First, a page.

The Moral Foundations of Public Support For Environmentalism and Public Transit

Why do green transportation policies attract less intense support than environmentalist policies related to waste and litter?

Read Time: 3 minutes

March 19, 2018, 6:00 AM PDT

By Michael Lewyn @mlewyn


Kid on Train

KK Tan / Shutterstock

My city's mayor, Bill DeBlasio, generally fancies himself a strong environmentalist. Yet on transportation issues he has a blind spot; he doesn't seem to have done much for the city's public transit, and he is infamous for having an SUV drive him to a gym instead of walking to a gym near his office. 

Mayor DeBlasio is hardly unique: while some parts of the environmentalist agenda have captured the popular imagination and become nonpartisan causes, public transit and similar causes are still boutique issues—certainly popular [pdf] causes, but issues that stir far less public passion than (for example) anti-litter laws or mandatory recycling.

From a purely utilitarian perspective, it is not clear whether this makes any sense. Living car-free impacts one's carbon footprint far more than recycling, upgrading light bulbs, or turning out an extra light now and then. But it seems to me that the latter ideas seem to attract more public interest—perhaps merely because these steps are simply cheaper and more convenient for affluent would-be activists than taking a bus to work or lobbying to reform high-speed streets.

But I'd like to suggest an alternative view. Political views around the world are shaped by several moral foundations: care for others, fairness, loyalty, respect for authority, liberty, and sanctity. The scholarship I have read generally associates the first two values with liberals, and the others with conservatives. All environmentalist activism (including transit-related activism) is based partially on the "care" value. But this basis for environmentalism may have limited political effectiveness, because environmentalism competes with so many other care-oriented charities and social movements.

By contrast, the "sanctity" value supports some forms of environmentalism but not others. The "sanctity factor," according to one commentary on the moral foundations, is "shaped by the psychology of disgust and contamination. It underlies religious notions of striving to live in an elevated, less carnal, more noble way." It seems to me that any issue related to waste implicates humans’ instinct of disgust and fear of contamination. This, the "sanctity factor" may support a desire to reduce waste, and thus increase public support for anti-waste policies such as mandatory recycling or anti-plastic policies.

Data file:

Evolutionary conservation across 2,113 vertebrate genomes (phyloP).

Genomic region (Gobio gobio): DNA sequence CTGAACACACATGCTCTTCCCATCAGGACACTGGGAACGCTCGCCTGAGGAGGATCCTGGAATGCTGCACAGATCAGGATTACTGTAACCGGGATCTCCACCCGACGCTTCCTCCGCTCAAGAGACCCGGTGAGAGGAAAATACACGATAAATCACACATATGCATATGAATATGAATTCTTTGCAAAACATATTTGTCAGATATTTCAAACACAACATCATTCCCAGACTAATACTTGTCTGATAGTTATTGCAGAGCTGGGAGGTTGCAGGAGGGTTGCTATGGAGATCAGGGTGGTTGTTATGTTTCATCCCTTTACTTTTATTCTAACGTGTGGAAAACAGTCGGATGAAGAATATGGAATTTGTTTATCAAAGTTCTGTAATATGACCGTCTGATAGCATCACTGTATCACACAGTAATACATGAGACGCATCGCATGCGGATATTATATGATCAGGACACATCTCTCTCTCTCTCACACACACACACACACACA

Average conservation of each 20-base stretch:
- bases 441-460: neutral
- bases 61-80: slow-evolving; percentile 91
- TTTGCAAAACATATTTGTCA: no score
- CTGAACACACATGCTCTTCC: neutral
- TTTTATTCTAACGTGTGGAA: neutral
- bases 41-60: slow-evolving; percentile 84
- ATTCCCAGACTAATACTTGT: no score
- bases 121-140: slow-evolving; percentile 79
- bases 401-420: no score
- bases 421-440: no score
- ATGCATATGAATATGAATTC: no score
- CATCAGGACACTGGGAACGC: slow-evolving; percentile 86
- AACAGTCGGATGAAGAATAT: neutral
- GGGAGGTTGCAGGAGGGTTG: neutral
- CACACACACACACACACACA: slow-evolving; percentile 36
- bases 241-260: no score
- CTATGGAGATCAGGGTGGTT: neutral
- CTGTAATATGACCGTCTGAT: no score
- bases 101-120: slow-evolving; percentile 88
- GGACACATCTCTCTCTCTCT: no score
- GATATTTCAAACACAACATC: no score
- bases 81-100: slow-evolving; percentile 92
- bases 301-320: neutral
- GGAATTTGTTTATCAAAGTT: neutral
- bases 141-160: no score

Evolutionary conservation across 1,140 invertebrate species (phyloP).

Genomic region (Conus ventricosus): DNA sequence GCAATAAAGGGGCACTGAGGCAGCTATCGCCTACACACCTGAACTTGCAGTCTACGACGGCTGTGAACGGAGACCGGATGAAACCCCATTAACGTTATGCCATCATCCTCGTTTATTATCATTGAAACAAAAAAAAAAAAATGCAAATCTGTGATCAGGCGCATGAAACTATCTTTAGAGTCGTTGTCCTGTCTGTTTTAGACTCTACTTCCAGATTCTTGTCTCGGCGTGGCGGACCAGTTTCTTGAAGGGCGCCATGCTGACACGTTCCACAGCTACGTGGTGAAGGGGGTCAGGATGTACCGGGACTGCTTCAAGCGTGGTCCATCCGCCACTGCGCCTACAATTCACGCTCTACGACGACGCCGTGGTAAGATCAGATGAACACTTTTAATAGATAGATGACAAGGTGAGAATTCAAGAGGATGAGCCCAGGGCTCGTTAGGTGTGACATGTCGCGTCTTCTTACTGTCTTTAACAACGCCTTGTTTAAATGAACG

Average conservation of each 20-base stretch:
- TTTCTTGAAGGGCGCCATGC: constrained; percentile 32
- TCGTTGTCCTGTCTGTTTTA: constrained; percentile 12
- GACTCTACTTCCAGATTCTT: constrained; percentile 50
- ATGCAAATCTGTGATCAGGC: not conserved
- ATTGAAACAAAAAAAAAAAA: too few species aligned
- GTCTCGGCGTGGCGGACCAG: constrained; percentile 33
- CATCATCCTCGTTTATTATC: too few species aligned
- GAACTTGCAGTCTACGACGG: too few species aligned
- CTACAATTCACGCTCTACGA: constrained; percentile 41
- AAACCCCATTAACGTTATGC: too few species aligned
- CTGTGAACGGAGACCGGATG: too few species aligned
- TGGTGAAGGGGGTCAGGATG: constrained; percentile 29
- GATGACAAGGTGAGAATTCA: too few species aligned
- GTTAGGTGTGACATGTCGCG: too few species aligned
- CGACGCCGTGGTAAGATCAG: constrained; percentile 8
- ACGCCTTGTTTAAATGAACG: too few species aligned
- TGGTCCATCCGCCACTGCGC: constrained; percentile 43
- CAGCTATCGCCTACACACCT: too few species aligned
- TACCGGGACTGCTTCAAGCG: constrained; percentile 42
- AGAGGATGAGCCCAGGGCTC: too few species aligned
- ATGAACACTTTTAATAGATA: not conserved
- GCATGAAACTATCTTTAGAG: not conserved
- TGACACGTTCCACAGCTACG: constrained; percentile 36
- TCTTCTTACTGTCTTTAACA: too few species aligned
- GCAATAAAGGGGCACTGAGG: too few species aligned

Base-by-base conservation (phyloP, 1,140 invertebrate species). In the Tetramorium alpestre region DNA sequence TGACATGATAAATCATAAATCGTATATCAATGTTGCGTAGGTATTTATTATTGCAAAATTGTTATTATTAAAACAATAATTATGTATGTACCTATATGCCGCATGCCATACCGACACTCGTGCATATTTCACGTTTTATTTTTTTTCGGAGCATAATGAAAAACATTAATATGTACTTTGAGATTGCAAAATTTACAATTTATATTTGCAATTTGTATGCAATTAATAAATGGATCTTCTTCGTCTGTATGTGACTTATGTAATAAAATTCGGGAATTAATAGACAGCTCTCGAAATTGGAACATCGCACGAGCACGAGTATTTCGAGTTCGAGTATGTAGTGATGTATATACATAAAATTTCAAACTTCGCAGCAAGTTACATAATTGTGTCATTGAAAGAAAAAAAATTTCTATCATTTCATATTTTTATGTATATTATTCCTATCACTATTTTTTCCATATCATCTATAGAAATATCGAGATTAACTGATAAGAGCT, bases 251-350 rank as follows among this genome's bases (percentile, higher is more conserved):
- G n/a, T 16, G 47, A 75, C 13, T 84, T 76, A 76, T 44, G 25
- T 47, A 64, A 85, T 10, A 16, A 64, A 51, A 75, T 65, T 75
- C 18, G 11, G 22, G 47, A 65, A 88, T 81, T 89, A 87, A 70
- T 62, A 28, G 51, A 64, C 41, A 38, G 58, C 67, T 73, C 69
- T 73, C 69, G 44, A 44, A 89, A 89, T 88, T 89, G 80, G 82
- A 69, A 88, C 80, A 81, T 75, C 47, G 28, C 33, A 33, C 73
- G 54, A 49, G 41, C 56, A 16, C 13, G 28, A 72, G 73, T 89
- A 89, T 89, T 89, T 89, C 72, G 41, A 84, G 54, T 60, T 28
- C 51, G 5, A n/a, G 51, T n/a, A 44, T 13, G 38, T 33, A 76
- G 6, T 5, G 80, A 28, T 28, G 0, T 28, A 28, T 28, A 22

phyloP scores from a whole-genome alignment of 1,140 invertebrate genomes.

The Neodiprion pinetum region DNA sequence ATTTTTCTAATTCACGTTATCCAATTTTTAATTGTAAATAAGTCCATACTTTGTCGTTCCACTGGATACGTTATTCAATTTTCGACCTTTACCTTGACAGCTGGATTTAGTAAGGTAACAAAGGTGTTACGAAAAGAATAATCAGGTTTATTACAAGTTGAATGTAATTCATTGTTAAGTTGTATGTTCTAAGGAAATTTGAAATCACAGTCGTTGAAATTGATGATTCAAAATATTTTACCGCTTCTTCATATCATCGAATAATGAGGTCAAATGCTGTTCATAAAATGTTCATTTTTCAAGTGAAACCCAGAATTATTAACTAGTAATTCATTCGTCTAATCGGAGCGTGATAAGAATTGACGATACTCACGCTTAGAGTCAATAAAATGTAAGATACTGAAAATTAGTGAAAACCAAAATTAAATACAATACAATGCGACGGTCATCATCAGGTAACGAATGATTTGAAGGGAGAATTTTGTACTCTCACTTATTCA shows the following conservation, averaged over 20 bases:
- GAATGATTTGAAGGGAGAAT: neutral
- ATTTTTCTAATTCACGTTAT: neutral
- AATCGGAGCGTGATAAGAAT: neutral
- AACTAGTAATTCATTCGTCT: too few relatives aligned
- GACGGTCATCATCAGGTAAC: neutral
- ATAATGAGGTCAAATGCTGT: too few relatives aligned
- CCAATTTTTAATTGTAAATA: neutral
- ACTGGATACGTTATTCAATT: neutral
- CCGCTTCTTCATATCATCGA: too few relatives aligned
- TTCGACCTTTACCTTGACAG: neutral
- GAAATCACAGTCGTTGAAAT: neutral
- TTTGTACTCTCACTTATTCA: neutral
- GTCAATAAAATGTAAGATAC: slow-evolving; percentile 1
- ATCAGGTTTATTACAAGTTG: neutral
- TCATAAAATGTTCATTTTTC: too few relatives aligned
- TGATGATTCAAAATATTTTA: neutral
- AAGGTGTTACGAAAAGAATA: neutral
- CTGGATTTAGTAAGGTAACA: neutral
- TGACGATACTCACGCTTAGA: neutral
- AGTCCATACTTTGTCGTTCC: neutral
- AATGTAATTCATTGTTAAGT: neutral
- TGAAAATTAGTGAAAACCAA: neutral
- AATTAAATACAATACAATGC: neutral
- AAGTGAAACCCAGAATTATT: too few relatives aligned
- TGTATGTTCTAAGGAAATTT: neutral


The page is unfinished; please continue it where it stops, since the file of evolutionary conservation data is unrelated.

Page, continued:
On the other hand, it is not easy for people to see their commuting habits as wasteful in the same way. Because commuting is not obviously related to trash, even non-drivers are, I suspect, unlikely to view automobiles with the same disgust that they view litter. Thus, the "sanctity factor" is unlikely to intensify public support for mass transit, more pedestrian-friendly street design, or similar causes. 

Obviously, this is all conjecture. A full research agenda on the issue would correlate 1) support for public transit and 2) support for waste-phobic environmental policies with the moral foundations. If my guess is right, people who highly value sanctity would, other things being equal, be no more likely than the general public to support the former, but would be more likely than the general public to support the latter.


Michael Lewyn

Michael Lewyn is an associate professor at Touro College, Jacob D. Fuchsberg Law Center, in Long Island. His scholarship can be found at http://works.bepress.com/lewyn.

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